Italian Open Source Advocate: Carlo Piana
Carlo Piana is an Information Technology lawyer and a Free Software advocate, as Counsel to the Free Software Foundation Europe he advocates the adoption of free/open source software and interoperable systems by European Public Administrations.
I asked Carlo, who I personally met about three years ago when we were both involved with the FSFE Italian chapter, to tell us more about his interest for free software and licensing issues.
How did you get involved with Free Software?
Well, that’s a long story. Here’s the short version. During late 90s I was using OS/2 as operating system of choice, but I did see no future for it, so I decided to switch to GNU/Linux as early as year 2000. It wasn’t easy, and some help was found in the local LUG. There I met Stefano Maffulli, Vice President of Free Software Foundation Europe.
Then the Commission decided that Microsoft was abusing the market, and I was wondering whether the FSFE was somewhat involved. Stefano said something like:
We are already an interested third party, now we need a lawyer with enough expertise to prepare our application with the Court. But time is really, really short.
I thought it was just a couple of hours’ work, just to file the application, then I was supposed to hand over the matter to another lawyer, so I said:
Well, I can help you with this initial step, then you will decide.
It turned out to be slightly underestimated, as now we are turning the third year of litigation, and still do not see the end of the tunnel. So far I have invested thousands of hours in the case, and am still counting.
In order to be effective in the case, I had to learn quick, and I became very interested also all aspects and implications of Free Software. I started helping people around with legal issues, and almost without realizing it, I was an active advocate. The media exposure of the Microsoft case was incredible, and perhaps this is the reason why people, including you, think I am important: because they know my name.
Let’s talk about the Case now.
Being involved in the Case somewhat changed my professional life, because I have never been in a litigation of that magnitude and importance. Even from a side seat, the pressure is enormous and ramifications are endless, the paperwork simply unmanageable. We now have gone through one interim case, and one merit case (we are awaiting the final decision), while one further appeal is on its way and we have applied also to that. The merit case was huge: thirteen judges, the hearing lasted five consecutive days, the “grand salle” was half packed just of lawyers and experts, the floor was barely enough for the two main parties, the rest was journalists, and it was not even enough. I said “side seat”, but don’t be mislead.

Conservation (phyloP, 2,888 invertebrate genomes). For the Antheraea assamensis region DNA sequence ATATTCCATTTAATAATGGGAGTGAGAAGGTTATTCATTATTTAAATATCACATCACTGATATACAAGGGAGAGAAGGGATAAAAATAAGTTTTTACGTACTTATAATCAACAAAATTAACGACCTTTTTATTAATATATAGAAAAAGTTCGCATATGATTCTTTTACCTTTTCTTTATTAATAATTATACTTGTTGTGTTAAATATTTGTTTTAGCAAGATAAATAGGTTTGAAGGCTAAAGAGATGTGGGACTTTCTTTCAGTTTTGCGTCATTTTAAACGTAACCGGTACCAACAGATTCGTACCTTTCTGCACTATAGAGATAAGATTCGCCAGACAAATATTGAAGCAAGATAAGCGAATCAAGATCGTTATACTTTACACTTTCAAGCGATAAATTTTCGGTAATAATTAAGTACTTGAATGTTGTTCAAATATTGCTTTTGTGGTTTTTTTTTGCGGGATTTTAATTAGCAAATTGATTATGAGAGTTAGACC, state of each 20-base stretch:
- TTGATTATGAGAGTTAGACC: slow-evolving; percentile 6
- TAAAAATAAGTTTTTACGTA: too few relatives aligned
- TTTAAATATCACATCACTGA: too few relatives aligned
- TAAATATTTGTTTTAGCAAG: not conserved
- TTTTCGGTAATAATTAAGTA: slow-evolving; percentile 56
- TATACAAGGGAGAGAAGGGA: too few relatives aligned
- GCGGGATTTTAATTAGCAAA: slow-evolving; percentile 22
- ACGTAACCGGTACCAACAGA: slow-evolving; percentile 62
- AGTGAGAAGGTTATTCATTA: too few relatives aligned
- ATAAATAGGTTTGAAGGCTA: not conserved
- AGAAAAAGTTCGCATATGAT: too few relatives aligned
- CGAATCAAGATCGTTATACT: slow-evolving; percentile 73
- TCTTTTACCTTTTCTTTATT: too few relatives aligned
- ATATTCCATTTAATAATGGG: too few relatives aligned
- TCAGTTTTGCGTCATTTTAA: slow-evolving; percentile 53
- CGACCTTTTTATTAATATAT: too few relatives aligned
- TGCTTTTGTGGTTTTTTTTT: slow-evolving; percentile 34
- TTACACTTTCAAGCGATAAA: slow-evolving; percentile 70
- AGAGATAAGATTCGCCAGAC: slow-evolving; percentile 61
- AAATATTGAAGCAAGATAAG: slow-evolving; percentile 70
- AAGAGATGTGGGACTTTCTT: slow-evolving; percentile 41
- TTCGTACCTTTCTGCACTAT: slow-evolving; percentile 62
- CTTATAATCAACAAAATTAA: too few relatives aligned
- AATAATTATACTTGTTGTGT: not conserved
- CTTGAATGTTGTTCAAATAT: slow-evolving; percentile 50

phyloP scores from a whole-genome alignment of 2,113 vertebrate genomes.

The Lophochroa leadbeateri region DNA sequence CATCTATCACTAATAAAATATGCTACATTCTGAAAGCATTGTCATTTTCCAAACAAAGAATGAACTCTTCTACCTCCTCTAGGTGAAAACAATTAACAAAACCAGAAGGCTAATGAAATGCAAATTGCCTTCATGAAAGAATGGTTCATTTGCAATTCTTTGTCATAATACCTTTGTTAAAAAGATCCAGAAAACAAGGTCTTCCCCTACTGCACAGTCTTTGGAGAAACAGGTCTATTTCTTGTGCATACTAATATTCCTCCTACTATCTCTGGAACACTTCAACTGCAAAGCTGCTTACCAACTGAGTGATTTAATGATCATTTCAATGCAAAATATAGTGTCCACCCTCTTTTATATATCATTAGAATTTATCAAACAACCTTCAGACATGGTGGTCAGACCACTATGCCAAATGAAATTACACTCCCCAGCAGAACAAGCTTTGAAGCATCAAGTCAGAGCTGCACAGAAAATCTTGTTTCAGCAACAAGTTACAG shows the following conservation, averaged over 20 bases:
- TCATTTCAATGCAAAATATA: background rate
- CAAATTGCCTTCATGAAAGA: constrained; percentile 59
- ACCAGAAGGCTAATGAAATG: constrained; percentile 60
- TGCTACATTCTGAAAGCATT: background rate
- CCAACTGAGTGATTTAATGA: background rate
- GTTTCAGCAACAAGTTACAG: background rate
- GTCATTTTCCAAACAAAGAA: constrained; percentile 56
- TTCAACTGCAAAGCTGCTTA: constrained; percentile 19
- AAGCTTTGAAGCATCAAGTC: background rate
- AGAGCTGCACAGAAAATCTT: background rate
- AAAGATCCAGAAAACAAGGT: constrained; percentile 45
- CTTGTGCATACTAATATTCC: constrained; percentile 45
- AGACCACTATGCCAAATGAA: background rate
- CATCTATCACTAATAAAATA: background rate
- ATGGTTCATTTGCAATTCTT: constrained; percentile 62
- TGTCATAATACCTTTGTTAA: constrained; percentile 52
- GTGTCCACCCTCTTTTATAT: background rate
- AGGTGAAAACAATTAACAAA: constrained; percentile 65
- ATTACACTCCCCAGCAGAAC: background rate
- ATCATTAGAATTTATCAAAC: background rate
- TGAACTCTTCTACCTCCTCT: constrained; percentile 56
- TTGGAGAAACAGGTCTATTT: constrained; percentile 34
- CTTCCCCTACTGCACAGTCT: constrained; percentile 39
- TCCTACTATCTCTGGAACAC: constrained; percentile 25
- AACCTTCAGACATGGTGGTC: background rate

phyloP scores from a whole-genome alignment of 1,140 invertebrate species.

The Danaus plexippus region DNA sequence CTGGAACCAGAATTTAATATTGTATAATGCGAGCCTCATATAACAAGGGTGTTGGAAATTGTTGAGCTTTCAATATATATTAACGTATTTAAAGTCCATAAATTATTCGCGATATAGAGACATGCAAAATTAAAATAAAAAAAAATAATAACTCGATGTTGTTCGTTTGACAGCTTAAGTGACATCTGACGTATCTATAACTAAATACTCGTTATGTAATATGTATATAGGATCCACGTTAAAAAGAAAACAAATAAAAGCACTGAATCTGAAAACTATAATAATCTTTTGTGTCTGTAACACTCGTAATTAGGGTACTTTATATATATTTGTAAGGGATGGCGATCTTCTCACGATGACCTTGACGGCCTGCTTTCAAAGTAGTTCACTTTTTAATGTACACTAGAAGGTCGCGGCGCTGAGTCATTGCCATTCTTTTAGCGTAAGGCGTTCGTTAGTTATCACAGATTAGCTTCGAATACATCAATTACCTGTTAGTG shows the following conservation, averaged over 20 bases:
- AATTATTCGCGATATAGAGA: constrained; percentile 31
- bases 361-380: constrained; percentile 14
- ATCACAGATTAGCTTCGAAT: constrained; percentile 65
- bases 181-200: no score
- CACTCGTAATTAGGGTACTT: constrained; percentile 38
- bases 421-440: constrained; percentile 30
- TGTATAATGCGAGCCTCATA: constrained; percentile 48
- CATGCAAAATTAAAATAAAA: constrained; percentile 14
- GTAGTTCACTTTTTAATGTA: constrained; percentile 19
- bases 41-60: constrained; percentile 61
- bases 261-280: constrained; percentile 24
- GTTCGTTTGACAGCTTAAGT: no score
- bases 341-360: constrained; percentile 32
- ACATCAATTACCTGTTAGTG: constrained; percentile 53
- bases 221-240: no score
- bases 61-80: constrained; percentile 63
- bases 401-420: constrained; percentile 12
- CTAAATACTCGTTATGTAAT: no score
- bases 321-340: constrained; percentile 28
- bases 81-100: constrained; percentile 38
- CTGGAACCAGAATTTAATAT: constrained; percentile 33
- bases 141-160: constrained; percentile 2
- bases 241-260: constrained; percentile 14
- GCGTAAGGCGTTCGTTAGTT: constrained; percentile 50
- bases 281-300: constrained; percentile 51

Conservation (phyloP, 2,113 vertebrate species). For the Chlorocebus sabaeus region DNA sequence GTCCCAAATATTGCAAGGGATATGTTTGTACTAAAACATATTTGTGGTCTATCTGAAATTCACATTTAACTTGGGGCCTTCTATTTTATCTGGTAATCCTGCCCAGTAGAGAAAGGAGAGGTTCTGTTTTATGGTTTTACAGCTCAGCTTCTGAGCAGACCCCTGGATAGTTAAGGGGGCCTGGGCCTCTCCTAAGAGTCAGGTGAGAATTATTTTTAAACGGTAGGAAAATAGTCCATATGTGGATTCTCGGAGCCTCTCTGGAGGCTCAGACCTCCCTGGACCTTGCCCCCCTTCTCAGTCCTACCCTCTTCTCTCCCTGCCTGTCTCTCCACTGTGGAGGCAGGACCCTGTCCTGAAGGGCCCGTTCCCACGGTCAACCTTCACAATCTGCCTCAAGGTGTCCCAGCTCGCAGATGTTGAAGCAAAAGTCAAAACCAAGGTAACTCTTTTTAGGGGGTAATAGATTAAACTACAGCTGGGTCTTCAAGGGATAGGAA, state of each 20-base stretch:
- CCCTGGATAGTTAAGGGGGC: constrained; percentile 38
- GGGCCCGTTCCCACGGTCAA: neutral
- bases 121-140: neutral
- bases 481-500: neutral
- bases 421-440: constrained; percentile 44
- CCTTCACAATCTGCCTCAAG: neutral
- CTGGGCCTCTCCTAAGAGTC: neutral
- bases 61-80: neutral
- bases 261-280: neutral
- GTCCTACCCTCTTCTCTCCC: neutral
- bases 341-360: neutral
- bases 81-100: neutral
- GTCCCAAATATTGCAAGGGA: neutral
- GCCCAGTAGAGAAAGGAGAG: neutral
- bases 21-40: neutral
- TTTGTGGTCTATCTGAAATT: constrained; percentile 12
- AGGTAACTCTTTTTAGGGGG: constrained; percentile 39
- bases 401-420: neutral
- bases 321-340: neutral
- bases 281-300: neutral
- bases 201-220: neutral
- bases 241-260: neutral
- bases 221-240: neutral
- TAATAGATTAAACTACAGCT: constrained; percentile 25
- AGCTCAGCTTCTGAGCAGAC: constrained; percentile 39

Our role has been central in many occasions, thanks to the incredible work that those who back me have done. People of FSFE, but especially the members of the SambaTeam, have been incredible, these guys really rock! Jeremy Allison at the interim and Andrew Tridgell (Trdige) at the main case were outstanding and really, really credible, but also who worked behind the scene, like Volker Lendecke or another Italian, Simo Sorce, were incredibly helpful.
But the case is way more than just that in court. The Commission is trying to firce Microsoft into compliance, after the first decision has not been suspended. But for the first time in history, there have been not just one, but two procedures for non compliance with the first decision: we are right now discussing the second one. The first ended by adding some hundred millions on the top of the at-the-time largest antitrust fine, somewhere short of half a million euro.
Meanwhile, the Commission is cooking another case with a broader scope.
While the first was on interoperability and lack of disclosure, as well as on the tying practice of bundling Windows Media Player with Windows XP, the second is about five different abuses in the server, client and application sector. In fact, interoperability is not just with network protocols, but also with the application layer protocols and formats.
And the market has not been idle either: the ineffectiveness so far of the remedies has allowed the monopolist to double its share in the server operating system market, now well above 70%, the share in the client OS market has not lowered and many more fields have the windows logo on it.
We are silently involved in that second investigation too. It not difficult to discover with whom because it is public on the Internet, but nobody still realized.
What do you think is going to happen in the next future?
The future is threefold. Free Software is gaining momentum by the day, over are the days when some people used to say that it was a toddler’s game. Most of the industry, from IBM to Google, from Sun to Oracle has various levels of engagement, and the mobile is the next frontier.
Software as a service is probably the next step, which could shift the paradigm, but we are still far from maturity. In the middle lies the world of proprietary software and media companies, which will be eventually made irrelevant by the first two, but now they are fighting back with market power, DRM, software patents and the most dangerous weapon: people not realizing how much freedom they are losing any day.
Antitrust is a good weapon to reestablish equanimity, but antitrust is also a political issue: just consider the number of monopolization cases in the USA in the last six years: 0. So we are at a turning point: public opinion must react now, and the first step is to convey more and more balanced information on these topic.
Thank you Carlo, and please keep us updated!